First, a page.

Lambrusco also fits our theme of easy, fun and misunderstood wines.
Produced in the Emilia Romagna region of Northern Italy, Lambrusco is made in several styles: white, red or pink with sweetness ranging from dry to very sweet. The latter style enjoyed great popularity here in the states during the 1970s, which clouds our impression of Lambrusco as only a sweet wine.Dry Lambruscos are coveted in Italy and, until recently, were not exported. Thankfully, the rise in popularity of modern Italian cooking is opening doors to all things Italian, and we can finally enjoy some of Italy’s hidden gems.
A good dry Lambrusco should be dark red in color with lots of berry fruit and a nice fizz. Unlike Champagne, which is sparkling, Lambrusco is frizzante, bubbly, but not as bubbly as Champagne. This slight fizz is achieved through secondary fermentation before bottling. It is a style is reminiscent of ancient days when wines would ferment naturally in their wooden containers (amphorae) and have a slight fizz to them.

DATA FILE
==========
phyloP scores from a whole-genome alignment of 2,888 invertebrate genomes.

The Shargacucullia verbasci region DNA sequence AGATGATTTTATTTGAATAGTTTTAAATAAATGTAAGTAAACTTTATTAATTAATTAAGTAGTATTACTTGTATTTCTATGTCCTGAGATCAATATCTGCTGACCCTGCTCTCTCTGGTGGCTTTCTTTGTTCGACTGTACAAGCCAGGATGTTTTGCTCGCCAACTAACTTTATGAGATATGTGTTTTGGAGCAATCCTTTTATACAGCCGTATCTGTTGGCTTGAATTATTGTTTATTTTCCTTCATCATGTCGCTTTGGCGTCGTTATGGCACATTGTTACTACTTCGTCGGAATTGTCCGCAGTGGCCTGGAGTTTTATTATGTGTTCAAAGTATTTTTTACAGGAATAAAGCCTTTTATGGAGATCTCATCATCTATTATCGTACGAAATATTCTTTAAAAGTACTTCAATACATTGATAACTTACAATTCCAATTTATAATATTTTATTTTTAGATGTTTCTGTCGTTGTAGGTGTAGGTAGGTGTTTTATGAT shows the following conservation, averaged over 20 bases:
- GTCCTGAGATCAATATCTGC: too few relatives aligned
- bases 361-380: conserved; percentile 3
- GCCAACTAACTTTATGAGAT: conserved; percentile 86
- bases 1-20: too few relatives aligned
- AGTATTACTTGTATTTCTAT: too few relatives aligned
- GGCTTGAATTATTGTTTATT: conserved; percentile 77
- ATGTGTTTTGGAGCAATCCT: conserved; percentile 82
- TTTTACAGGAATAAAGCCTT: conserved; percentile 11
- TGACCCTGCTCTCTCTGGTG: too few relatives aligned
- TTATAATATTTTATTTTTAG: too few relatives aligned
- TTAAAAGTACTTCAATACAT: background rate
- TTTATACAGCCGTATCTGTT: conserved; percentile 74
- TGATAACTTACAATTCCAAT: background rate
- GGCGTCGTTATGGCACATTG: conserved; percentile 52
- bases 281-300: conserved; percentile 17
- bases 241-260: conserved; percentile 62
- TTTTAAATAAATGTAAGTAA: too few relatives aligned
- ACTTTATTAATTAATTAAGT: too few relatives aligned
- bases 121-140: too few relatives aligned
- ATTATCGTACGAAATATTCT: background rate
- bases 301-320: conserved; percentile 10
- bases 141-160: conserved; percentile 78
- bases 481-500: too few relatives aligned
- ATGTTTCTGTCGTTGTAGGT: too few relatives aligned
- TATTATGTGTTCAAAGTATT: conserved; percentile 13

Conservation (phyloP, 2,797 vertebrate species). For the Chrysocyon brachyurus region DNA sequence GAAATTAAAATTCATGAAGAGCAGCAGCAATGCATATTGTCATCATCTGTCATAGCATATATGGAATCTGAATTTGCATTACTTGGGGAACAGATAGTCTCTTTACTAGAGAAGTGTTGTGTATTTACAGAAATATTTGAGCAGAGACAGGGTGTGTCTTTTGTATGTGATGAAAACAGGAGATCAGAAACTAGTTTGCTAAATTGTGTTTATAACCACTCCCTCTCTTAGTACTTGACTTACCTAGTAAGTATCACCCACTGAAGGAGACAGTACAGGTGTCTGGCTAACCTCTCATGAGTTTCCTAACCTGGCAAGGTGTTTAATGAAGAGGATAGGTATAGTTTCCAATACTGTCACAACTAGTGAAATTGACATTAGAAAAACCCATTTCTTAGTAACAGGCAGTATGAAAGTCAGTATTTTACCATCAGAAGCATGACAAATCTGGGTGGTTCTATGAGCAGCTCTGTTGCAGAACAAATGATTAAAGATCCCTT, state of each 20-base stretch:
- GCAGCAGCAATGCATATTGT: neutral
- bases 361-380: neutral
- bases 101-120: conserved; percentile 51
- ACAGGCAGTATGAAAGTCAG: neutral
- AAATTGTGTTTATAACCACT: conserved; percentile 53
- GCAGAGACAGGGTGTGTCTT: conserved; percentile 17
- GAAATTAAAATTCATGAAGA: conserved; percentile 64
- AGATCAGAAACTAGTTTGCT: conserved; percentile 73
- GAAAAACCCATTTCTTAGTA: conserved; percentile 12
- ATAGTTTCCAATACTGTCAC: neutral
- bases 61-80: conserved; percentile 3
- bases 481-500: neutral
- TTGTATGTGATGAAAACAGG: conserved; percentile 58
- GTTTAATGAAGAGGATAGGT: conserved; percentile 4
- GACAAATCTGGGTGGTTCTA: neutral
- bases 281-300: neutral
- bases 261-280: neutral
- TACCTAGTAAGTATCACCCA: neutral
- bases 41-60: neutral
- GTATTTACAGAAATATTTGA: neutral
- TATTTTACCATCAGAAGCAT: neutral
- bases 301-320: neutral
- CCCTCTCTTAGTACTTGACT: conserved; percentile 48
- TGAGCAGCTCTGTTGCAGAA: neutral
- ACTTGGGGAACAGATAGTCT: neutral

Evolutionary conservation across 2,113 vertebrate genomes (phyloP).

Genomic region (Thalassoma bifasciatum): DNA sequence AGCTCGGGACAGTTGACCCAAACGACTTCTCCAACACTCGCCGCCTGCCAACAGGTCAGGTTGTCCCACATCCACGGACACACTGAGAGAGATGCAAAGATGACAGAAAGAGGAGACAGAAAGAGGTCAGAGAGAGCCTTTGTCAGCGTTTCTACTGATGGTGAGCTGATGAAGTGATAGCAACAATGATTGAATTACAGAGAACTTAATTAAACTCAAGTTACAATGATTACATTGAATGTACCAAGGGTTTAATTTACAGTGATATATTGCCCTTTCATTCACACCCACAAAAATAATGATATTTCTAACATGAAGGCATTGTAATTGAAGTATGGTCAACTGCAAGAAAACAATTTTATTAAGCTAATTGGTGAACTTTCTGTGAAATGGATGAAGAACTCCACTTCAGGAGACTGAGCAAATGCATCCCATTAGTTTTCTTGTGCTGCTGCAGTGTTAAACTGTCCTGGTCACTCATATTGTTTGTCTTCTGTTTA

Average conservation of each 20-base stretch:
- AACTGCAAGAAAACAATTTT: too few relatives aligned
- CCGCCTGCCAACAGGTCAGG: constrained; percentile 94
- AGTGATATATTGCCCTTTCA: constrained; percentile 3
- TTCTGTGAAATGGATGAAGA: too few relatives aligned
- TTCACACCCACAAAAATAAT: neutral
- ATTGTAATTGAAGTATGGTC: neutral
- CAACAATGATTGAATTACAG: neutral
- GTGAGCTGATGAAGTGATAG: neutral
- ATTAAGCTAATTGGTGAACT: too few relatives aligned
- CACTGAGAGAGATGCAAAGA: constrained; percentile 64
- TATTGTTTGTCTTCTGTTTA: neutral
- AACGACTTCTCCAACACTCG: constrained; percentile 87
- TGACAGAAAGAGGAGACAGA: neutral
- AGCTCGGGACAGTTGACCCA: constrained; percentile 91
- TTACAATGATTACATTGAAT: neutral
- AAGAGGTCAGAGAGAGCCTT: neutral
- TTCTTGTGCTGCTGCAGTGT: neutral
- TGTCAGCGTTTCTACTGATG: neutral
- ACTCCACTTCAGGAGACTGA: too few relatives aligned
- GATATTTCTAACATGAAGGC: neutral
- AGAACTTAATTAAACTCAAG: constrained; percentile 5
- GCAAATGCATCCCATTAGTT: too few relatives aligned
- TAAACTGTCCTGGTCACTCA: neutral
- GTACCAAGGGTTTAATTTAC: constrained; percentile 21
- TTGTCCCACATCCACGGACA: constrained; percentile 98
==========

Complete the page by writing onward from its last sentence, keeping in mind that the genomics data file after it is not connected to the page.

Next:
Emilio Medici is one of Lambrusco’s oldest producers and is leading the trend in exporting dry Lambrusco. Medici is also a follower of organic practices and one of the few Lambrusco producers who grows all of his own grapes. Lambrusco pairs well with nearly any food, although I particularly enjoy it as an aperitif, especially with cheese. It is also a wonderful treat on warm evenings, a great blend of rich flavors while still being refreshing.
Stores: Appellation Wines & Spirits $12.99 (156 10th Ave between 19th and 20th Streets), Vino $12.00 (121 E. 27th Street between Park Ave. and Lexington Ave.), K&D Wines and Spirits $13.99 (1366 Madison Ave. between 95th and 96th Street), New York Wine Exchange $13.99 (9 Beaver Street between Broadway and New Street), Chelsea Wine Vault $13.99 (75 9th Ave between 15th and 16th Streets), Harlem Vintage $14.99 (2235 Frederick Douglas Blvd between 120th and 121st Street)